(Image via lockthegate.org.au)

From the Barrier Reef to SA and the Kimberley, Australia’s First Nations are leading environmental campaigns. The Standing Rock victory may help draw attention to their efforts, says Nick Rodway.

THE END of 2016 saw a conservation victory in the defeat of the Dakota Access Pipeline by the Sioux Nation, other First Nations allies and supporters at Standing Rock.

In a year filled with doubt and suspicion within the international political system, the campaign stood out as a period of protest that captured worldwide attention despite a local mainstream media blackout. It is probable that the success of Standing Rock will be remembered as a definitive example of Indigenous autonomy — a new wave of independence and land management in the face of a disintegrating political landscape.

Unfortunately, like many stories that originate in the United States, the success of Standing Rock remained solely on American soil. It did not evolve to highlight the conservation struggles faced by Indigenous groups the world over, particularly by First Nations people in Australia. Some of these campaigns have been waged for years and are just as significant as the Standing Rock example when it comes to the preservation of country.

Australia has perhaps the world’s richest history when it comes to fighting to protect its natural environment. It is not an exaggeration to say that battles such as the Franklin Dam blockade have etched themselves into the national psyche. They have decided elections, made and destroyed careers and saved iconic landscapes. Words like "Franklin" and "Pedder" are not just events, they are ideals that continue to inspire and invoke controversy in equal measure.

However, in the past, the fight of Aboriginal people to keep their traditional lands free of industrialisation has not received the same sort of media coverage as city-led actions — such as the current Save the Reef Campaign, which is based in Brisbane. This is due partly to the isolation of the places in question and to their seemingly low significance to the political sphere. Now, however, as the world furiously debates the future of clean energy, these mineral-rich, vulnerable areas will become increasingly important to all, city and country alike.  

The question of industrialisation of country for the sake of clean energy has raised various issues. Recently, for example, individuals and collectives from the Adnyamathanha people in South Australia have been at the forefront of the debate on nuclear energy. However, for now, nuclear energy in Australia remains just that — a debate. More pressing matters are at hand, with perhaps the key conservation issue facing First Nations being the presence of LPG gas on traditional lands. One of these critical places is in the West Kimberley region of Western Australia.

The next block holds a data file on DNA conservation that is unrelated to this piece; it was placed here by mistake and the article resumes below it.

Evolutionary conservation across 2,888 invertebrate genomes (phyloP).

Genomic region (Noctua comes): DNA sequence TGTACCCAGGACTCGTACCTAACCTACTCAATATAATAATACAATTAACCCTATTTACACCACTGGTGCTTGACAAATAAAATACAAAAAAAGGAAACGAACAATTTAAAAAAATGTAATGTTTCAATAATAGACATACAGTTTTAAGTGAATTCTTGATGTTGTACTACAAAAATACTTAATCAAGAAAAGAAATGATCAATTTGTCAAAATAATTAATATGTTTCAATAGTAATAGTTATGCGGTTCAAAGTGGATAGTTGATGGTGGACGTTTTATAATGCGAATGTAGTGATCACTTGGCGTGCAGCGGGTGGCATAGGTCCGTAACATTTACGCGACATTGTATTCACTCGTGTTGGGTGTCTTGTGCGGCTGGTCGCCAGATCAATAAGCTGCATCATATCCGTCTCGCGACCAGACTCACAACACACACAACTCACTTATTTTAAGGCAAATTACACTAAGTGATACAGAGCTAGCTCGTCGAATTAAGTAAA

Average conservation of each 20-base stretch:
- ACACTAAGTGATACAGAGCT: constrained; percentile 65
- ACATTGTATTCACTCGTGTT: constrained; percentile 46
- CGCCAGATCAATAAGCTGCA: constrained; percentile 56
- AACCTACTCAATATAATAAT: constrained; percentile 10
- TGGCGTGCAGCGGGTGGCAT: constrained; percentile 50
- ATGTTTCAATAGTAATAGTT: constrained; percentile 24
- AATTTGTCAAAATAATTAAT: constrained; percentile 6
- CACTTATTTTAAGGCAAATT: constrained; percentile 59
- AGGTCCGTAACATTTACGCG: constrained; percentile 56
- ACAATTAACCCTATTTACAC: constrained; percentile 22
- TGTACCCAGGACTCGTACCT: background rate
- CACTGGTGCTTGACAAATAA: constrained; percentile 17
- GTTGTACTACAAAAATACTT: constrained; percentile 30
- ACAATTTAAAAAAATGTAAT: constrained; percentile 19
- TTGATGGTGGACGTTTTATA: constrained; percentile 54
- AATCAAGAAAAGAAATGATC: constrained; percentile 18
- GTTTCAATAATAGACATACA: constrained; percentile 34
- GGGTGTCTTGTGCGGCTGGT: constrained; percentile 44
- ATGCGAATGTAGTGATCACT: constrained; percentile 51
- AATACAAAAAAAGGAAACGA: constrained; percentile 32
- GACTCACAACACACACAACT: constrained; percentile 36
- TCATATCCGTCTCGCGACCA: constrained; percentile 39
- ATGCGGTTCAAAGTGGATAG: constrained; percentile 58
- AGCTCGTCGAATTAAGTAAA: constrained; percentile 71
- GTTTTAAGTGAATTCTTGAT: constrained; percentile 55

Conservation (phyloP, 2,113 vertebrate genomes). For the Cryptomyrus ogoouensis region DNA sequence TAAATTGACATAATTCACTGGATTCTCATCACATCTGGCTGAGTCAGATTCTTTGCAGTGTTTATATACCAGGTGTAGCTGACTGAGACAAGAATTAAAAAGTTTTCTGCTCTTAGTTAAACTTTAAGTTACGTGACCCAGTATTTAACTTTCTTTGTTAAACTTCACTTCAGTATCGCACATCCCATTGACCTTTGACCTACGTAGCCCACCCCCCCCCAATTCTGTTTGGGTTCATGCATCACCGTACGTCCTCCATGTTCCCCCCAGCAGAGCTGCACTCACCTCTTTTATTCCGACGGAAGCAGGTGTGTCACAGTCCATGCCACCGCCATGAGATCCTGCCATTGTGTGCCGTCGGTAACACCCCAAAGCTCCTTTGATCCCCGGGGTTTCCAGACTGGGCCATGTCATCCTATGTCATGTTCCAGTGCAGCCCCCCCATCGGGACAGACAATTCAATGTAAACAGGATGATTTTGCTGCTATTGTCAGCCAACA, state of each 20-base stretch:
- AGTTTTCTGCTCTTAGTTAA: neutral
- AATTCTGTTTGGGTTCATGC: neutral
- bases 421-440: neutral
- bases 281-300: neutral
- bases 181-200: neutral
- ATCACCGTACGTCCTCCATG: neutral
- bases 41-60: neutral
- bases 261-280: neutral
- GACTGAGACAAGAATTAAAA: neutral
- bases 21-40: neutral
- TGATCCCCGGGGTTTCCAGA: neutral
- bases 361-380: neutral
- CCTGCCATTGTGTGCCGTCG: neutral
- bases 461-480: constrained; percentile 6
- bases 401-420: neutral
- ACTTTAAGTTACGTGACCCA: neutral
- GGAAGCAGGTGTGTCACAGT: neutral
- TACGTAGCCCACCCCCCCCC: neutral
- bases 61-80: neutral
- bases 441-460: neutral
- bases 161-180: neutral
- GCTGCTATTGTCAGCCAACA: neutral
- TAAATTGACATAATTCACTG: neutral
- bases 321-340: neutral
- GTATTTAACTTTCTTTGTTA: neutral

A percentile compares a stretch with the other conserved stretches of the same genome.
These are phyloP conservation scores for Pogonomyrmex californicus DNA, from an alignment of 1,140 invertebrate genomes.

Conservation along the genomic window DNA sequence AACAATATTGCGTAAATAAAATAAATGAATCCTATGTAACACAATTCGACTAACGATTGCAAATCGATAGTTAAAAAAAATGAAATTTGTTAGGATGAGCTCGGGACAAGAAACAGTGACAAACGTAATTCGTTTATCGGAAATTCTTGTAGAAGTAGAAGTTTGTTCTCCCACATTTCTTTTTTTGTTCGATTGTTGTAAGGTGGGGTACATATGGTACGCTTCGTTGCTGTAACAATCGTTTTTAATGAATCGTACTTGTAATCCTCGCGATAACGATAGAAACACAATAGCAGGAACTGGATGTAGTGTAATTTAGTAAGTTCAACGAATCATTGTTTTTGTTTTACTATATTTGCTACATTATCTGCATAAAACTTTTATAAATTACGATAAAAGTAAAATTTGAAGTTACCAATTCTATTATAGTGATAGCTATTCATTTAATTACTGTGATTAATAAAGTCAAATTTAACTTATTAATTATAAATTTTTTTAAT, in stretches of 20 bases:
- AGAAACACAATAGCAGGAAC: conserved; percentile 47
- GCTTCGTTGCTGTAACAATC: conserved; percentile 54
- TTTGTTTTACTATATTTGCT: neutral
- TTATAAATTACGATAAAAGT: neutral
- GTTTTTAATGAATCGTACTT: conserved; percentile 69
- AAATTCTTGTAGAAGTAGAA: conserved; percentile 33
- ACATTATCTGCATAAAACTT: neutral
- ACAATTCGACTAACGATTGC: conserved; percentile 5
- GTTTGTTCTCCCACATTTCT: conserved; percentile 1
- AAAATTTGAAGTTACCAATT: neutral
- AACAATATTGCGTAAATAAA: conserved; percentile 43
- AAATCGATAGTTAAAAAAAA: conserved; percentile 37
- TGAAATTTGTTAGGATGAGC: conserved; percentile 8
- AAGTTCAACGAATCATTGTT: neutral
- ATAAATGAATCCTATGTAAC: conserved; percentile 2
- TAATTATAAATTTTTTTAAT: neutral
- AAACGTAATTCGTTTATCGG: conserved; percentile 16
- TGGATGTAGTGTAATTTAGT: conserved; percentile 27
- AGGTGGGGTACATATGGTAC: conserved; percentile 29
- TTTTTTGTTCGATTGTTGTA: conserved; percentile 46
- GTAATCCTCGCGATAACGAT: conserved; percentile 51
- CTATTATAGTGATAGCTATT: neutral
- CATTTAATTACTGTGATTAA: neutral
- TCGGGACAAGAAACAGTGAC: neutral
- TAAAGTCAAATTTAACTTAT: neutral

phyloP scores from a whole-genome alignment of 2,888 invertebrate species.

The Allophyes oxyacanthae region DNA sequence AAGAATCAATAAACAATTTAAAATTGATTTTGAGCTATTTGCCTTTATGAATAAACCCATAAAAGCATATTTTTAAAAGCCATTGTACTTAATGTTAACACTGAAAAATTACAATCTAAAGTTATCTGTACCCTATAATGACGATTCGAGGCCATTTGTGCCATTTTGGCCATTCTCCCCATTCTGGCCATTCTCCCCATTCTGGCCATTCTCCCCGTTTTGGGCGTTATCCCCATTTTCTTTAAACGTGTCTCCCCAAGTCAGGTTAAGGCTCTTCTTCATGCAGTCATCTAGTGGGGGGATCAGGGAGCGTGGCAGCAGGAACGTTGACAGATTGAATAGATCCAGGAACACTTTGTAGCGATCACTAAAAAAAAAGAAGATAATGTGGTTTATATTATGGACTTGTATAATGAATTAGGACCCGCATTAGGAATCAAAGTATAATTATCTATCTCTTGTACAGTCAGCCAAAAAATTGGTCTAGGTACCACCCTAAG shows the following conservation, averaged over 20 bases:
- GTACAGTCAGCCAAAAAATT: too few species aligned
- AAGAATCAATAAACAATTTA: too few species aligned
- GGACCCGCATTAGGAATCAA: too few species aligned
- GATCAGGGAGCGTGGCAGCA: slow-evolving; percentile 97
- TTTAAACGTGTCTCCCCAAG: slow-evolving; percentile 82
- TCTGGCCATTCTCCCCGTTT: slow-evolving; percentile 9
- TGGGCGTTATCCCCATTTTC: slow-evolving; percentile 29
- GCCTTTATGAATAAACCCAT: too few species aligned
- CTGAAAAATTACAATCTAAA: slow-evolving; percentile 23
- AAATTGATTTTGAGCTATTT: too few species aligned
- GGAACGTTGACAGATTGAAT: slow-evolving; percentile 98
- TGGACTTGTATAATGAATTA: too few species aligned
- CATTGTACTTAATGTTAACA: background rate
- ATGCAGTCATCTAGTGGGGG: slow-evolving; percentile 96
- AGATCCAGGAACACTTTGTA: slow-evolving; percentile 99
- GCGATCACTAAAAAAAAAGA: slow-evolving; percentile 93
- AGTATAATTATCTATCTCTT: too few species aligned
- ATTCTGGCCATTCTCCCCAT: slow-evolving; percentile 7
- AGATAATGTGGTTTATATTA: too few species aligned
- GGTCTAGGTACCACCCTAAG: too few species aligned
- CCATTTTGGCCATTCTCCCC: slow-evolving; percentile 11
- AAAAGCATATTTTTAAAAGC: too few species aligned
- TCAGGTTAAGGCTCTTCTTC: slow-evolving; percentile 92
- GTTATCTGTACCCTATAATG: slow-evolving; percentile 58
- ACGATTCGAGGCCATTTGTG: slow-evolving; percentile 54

The West Kimberley – the land that roughly stretches from Broome to Derby – forms part of one of the last great wilderness areas in this country. However, the region abounds in mineral wealth and is, therefore, no stranger to prospective industrialisation. The early years of this decade, for instance, saw a fight to protect the area of the Dampier Peninsula known as Walmadan – or James Price Point – from the formation of a gas hub linked to the offshore Browse Basin.    

The key point that cannot be emphasised enough is that the Walmadan campaign was headed by First Nations people. In particular, the grassroots effort by members of the Goolarabooloo traditional owners helped deliver an outcome that preserved the beauty of the coastline as well as ancient burial sites in the sand hills behind. Although there were – and continue to be – disagreements over the financial and logistical repercussions of the gas hub not proceeding, Walmadan has been preserved by its custodians for future generations. 

Now, the fight continues in the region.

Micklo Corpus, Yawuru traditional owner and local ranger, has been leading a protest against gas company Buru Energy for over two years from his bush camp east of Broome. Buru has prospective plans to drop large numbers of gas wells across this region, a controversial decision considering the significance of this area to traditional owners. Irrespective of what other groups in the region think, Corpus represents 96 percent of the Yawuru community who do not want hydro-fracturing on their ancestral land.   

This week, Corpus is attending court in Perth, challenging a case laid out by the local authorities to evict him from his campsite. Regardless of the outcome, he has pledged to return to the Kimberley to continue his fight. And, although he has carried this campaign, he is no longer alone. Key environmental organisations such as The Wilderness Society have joined in his cause, and awareness and support concerts have been organised in Western Australia and Melbourne as a result.

Micklo Corpus’ struggle is further evidence that conservation is alive and well in Australia and is another example of First Nations people taking the lead in the fight to conserve country and resources. We need to take the example of First Nations people with respect to conservation and build on the awareness that Standing Rock has provided internationally.

Nick Rodway is a conservationist and writer based in Melbourne. He has previously worked in Aboriginal youth support in the Kimberley.

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